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Discovery of alien world with strange, tilted orbit puzzles astronomers

The orbit of an exoplanet around a star in a binary star system has been portrayed in three dimensions for the first time. The planet orbits its star at a different angle to the plane of the orbit of the two stars, and the misalignment could offer clues as to how planets form in binary systems.

The exoplanet, GJ 896Ab (note the lower case b for the planet), was found in the binary system GJ 896AB (note the capital A and B for the two stars) that is located 20.3 light-years away from Earth. Astronomers tracked the motion of the binary star system through space with the help of archived optical observations dating from 1941 to 2017, with extra data covering 2006 to 2011 gathered by the Very Long Baseline Array (VLBA), which is a network of 10 radio telescopes strung across the United States. The researchers also made new observations with the VLBA in 2020. 

The astronomers, led by Salvador Curiel of the National Autonomous University of Mexico (UNAM), found that as the star GJ 896A moves through space, it appears to wobble along its path. This wobble is caused by an orbiting planet with 2.3 times the mass of Jupiter that completes one orbit every 284.4 Earth days. Between the planet and its star is a common center of mass, known as the barycenter; the star's wobble is the result of its motion around this common center of mass.

Related: 10 amazing exoplanet discoveries

An artist's impression of the gas giant planet orbiting GJ 896A, with the companion star B in the background. (Image credit: Sophia Dagnello, NRAO/AUI/NSF)

This technique of detecting the motion of stars through space, and any deviations in that motion, is called astrometry. Astrometry is the only means by which the orbits of a planetary system with more than one star can be interpreted in three dimensions, since astronomers are visibly detecting the wobble and the orientation of the orbits.

Intriguingly, the plane in which the planet orbits is misaligned by 148 degrees relative to the plane of the orbit of the two stars around each other. 

"This means that the planet moves around the main star in the opposite direction to that of the secondary star around the main star," Gisela Ortiz-León, an astronomer at UNAM and the Max Planck Institute for Radio Astronomy in Germany and team member on the project, said in a statement (opens in new tab).

Less than 4% of known exoplanets are in binary-star systems. This small proportion is in part because it's trickier to detect planets in binary systems, but also because models suggest that the existence of a companion star can truncate and destabilize a planet-forming disk. 

"Maybe those models need to be adjusted," said UNAM's Joel Sanchez-Bermudez.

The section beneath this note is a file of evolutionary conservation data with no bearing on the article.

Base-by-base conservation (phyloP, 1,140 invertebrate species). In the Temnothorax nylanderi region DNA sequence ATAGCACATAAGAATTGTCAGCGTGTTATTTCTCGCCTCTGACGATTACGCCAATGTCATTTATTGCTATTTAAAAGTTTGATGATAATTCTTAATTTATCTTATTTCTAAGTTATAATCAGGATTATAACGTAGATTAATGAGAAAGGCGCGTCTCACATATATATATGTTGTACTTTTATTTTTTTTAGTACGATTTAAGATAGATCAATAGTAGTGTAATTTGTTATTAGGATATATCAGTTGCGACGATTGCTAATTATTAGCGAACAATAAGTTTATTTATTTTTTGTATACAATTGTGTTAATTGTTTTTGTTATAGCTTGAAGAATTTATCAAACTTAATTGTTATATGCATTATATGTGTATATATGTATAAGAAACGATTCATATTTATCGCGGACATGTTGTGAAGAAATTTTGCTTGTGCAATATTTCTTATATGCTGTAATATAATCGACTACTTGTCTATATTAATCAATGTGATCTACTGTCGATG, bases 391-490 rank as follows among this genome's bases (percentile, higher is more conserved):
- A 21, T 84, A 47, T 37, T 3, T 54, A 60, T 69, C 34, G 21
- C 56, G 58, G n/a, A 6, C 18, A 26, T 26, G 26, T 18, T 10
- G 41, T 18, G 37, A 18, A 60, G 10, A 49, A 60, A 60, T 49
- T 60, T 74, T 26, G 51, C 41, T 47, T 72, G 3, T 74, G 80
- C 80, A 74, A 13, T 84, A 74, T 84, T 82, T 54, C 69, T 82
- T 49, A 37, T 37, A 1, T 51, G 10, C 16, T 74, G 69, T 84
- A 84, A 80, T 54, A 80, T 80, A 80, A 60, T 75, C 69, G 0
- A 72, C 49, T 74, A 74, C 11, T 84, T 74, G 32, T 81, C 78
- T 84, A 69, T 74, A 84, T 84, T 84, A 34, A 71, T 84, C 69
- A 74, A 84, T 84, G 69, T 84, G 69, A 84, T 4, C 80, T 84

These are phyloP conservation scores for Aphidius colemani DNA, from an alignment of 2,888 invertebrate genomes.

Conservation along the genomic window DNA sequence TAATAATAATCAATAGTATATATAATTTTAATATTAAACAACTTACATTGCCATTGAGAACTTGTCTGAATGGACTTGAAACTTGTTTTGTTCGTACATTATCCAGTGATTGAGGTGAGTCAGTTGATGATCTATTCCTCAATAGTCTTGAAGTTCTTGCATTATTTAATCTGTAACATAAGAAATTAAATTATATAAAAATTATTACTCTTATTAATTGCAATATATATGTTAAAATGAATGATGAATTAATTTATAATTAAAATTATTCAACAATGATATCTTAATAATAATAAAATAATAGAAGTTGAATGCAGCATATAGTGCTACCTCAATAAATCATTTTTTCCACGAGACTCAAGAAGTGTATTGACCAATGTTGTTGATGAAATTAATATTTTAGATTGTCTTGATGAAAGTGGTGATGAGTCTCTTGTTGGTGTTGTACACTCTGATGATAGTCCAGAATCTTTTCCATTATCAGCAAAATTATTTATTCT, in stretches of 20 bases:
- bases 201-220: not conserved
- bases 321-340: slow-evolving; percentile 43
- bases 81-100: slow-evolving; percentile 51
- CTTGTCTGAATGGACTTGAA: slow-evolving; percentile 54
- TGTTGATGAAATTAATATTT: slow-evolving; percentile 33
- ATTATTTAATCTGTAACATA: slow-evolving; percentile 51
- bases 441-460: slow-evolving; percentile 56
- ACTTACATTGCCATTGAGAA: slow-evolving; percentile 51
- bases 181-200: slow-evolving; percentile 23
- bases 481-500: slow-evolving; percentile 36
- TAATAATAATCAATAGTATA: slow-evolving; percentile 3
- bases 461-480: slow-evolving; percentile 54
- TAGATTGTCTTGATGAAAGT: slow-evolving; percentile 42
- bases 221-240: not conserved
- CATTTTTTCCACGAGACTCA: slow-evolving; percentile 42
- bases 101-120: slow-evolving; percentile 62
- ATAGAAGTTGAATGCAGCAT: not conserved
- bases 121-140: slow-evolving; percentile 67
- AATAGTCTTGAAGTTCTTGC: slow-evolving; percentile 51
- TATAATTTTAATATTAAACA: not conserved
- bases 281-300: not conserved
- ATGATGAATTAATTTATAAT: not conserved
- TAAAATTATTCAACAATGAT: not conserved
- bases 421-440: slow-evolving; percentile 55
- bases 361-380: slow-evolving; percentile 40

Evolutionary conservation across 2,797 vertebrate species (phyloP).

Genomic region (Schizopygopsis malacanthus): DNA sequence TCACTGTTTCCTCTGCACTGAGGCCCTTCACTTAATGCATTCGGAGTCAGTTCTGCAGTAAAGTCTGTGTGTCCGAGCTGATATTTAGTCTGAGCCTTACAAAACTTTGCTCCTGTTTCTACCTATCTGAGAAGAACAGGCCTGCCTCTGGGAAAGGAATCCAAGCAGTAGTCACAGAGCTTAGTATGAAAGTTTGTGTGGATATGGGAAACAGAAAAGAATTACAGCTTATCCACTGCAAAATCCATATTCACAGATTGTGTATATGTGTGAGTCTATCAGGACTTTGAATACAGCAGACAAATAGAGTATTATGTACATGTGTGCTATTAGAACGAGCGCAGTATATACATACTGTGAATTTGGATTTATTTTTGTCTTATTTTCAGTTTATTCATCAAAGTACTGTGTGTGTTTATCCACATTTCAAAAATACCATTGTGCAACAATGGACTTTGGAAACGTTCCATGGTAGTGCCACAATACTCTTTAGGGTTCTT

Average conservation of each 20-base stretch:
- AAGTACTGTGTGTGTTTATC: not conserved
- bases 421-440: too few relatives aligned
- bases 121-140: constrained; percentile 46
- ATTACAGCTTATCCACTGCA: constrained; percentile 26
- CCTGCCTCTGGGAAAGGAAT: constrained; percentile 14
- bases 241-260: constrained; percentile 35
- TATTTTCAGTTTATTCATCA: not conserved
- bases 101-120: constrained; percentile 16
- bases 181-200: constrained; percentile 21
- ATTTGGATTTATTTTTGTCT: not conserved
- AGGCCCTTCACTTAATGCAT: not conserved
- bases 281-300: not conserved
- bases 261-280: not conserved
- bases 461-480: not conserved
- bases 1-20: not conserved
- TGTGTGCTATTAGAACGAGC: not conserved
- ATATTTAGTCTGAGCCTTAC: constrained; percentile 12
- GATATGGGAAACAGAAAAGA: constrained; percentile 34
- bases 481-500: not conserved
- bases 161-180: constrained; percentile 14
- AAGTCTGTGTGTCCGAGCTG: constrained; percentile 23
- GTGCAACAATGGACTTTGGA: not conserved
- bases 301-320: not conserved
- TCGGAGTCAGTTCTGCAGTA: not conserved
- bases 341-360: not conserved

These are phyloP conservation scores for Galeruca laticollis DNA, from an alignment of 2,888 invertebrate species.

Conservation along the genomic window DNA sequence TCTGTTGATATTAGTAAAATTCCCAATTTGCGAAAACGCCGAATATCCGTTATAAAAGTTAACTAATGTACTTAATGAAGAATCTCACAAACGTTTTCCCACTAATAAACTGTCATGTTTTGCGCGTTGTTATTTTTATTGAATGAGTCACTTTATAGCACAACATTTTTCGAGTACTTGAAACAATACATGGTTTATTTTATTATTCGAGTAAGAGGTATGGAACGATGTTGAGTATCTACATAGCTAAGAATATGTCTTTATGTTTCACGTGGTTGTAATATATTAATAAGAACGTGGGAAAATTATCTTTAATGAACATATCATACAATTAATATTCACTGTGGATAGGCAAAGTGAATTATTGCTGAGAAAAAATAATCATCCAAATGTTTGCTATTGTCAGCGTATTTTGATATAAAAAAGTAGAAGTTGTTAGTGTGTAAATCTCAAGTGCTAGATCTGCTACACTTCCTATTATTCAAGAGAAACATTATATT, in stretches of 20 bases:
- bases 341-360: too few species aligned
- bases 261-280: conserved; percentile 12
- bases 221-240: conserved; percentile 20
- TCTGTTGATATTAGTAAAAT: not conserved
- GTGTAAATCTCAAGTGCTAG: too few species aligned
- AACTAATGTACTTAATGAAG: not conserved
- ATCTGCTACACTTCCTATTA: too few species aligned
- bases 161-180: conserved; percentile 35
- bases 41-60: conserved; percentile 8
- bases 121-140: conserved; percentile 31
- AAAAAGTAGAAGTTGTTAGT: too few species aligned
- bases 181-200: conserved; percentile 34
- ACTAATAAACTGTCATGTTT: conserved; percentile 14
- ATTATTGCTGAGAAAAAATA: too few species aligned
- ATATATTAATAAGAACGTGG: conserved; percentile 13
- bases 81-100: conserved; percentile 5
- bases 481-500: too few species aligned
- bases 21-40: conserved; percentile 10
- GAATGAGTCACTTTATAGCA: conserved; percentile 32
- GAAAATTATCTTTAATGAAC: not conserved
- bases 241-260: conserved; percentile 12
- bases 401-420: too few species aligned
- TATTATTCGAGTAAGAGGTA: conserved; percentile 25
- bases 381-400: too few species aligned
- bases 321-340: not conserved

The orbit of the planet is at an angle of 148 degrees to the orbital plane of the two stars.   (Image credit: Sophia Dagnello, NRAO/AUI/NSF)

One problem in forming such a system is that gas giants are thought to take 5 to 10 million years to accrete all their gas from the planet-forming disk around them. However, the current models suggest that such a disk in a binary system survives for less than 1 million years before gravitational tides from the companion star break the disk apart.

Furthermore, in the case of GJ 896AB, the two stars are red dwarfs, which makes the existence of a gas giant planet in the system even more surprising. Scientists think red dwarfs lack the necessary amount of raw material to form giant planets, but the presence of a gas giant in this binary system suggests that planets could form differently when there are two stars present.

"Additional detailed studies of this and similar systems can help us gain important insights into how planets are formed in binary systems," Sanchez-Bermudez said. 

There are currently two competing models for how binary systems and their planets form. One is termed disk fragmentation, whereby there is originally one star- and planet-forming disk that becomes gravitationally unstable and breaks apart into two separate disks that form two stars and any planets around them. 

The other model is called turbulent fragmentation. In this explanation, turbulence in the original cloud of gas leads to two or more dense concentrations of material forming, which independently collapse to form the stars and any accompanying planets. 

Now, these models will need to factor in the misalignment of GJ 896Ab by 148 degrees. Whichever better replicates the strange system could indicate how binary systems form.

The research was published on Sept. 1 in The Astronomical Journal.

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Keith Cooper
Contributing writer

Keith Cooper is a freelance science journalist and editor in the United Kingdom, and has a degree in physics and astrophysics from the University of Manchester. He's the author of "The Contact Paradox: Challenging Our Assumptions in the Search for Extraterrestrial Intelligence" (Bloomsbury Sigma, 2020) and has written articles on astronomy, space, physics and astrobiology for a multitude of magazines and websites.